The Argus group was founded by Dr. Xinming (Simon) Ou in 2006 to carry out cyber security research. Our focus is on the defense aspect of the cyber space, and our philosophy is to start from real problems, and create solutions that last. Our research attempts to address the root causes of the various cybersecurity problems, and we work closely with industry to ensure our work both addresses the most pressing problems of the time, and provides the scientific basis for solutions that can stand the test of time.
We believe that successful cyber defense can only be achieved through automated coordination of various observation and action points in a network environment, and through fundamentally changing the way IT systems are created and managed to obviate the many security problems we face today. "Point solutions" like firewalls and traditional IDS systems are limited in effectiveness since they only look at one aspect of the system and lack the analytic capability of "connecting the dots" among various information sources. Moreover, they tend to focus more on dealing with the manifested problems rather than eradicating their root causes. Our research aims at providing the enabling technologies for automated security analytics, with solid theoretical foundation and empirical study. We also investigate ground-breaking new security technologies that could fundamentally change the game of cyber warfare to defender's advantage.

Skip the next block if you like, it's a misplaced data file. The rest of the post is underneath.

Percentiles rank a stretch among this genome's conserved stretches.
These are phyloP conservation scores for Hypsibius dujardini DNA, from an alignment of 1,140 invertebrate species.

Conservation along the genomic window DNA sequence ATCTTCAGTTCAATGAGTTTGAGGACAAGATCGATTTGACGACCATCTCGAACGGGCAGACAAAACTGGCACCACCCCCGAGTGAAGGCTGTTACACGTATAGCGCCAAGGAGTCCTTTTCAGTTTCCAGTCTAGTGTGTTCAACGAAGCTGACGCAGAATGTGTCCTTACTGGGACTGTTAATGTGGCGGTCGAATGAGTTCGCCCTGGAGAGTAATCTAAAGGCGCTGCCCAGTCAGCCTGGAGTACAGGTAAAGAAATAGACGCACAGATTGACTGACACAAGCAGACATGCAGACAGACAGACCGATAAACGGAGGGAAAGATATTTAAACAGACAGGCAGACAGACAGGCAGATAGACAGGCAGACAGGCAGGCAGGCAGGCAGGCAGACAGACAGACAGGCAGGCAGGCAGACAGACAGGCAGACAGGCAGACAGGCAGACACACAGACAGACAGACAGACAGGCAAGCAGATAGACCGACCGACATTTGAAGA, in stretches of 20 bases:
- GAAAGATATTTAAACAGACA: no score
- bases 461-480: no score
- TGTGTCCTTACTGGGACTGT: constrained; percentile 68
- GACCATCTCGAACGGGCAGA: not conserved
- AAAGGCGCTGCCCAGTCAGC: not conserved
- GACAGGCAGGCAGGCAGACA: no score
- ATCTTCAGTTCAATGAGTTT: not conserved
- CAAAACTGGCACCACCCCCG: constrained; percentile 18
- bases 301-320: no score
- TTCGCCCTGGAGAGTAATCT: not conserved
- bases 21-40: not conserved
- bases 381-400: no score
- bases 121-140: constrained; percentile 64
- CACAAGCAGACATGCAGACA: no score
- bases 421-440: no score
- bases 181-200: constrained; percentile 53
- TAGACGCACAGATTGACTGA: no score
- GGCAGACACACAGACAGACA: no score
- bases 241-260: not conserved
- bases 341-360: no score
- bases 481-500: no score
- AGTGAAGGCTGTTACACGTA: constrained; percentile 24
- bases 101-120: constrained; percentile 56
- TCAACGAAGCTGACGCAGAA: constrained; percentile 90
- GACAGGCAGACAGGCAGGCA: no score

Argus research has been supported by the National Science Foundation, Department of Defense, Department of Energy, National Institute of Standards and Technology, and HP Labs. The group is named after the giant Argus in Greek mythology, who has a hundred eyes that constantly watch for enemies.
Our MottoStart from REAL problems, create solutions that LAST
- The Amandroid work will be presented at ACM CCS'14.
- The Sixth Central Area Networking and Security Workshop (CANSec) was held at KU on Oct 25-26.
- Our anthropology project was presented at the annual FIRST conference in Boston.
- The anthropology project received $700K funding from the National Science Foundation.
- Prof. Xinming Ou received a $606K grant from AFOSR through the DURIP program. News Release.
- CACM's coverage on our moving-target defense research.